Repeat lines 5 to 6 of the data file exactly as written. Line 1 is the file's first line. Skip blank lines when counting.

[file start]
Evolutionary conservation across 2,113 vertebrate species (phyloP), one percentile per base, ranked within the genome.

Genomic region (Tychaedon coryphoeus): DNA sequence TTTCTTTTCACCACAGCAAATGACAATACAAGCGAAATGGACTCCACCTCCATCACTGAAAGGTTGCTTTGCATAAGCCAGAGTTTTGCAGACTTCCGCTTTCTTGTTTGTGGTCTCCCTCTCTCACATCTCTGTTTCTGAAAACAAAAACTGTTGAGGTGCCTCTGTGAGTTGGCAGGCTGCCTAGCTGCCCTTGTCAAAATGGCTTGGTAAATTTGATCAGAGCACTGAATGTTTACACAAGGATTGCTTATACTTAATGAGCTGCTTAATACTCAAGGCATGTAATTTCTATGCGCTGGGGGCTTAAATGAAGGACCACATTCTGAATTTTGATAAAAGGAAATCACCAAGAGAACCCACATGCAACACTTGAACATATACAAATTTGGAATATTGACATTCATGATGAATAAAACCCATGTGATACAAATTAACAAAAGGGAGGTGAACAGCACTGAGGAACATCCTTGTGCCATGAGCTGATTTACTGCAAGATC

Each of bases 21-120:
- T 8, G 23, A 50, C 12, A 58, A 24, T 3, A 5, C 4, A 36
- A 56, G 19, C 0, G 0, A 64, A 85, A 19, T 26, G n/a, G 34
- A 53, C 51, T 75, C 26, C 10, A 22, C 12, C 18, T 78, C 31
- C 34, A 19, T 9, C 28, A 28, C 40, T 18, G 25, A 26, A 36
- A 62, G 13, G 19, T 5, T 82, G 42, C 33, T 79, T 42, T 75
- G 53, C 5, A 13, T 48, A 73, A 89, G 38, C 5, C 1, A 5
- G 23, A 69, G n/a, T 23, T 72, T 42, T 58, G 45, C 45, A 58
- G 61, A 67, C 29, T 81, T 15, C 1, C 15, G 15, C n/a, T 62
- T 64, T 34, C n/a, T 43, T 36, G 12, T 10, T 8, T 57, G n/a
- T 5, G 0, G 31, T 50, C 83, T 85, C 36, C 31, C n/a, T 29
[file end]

- A 56, G 19, C 0, G 0, A 64, A 85, A 19, T 26, G n/a, G 34
- A 53, C 51, T 75, C 26, C 10, A 22, C 12, C 18, T 78, C 31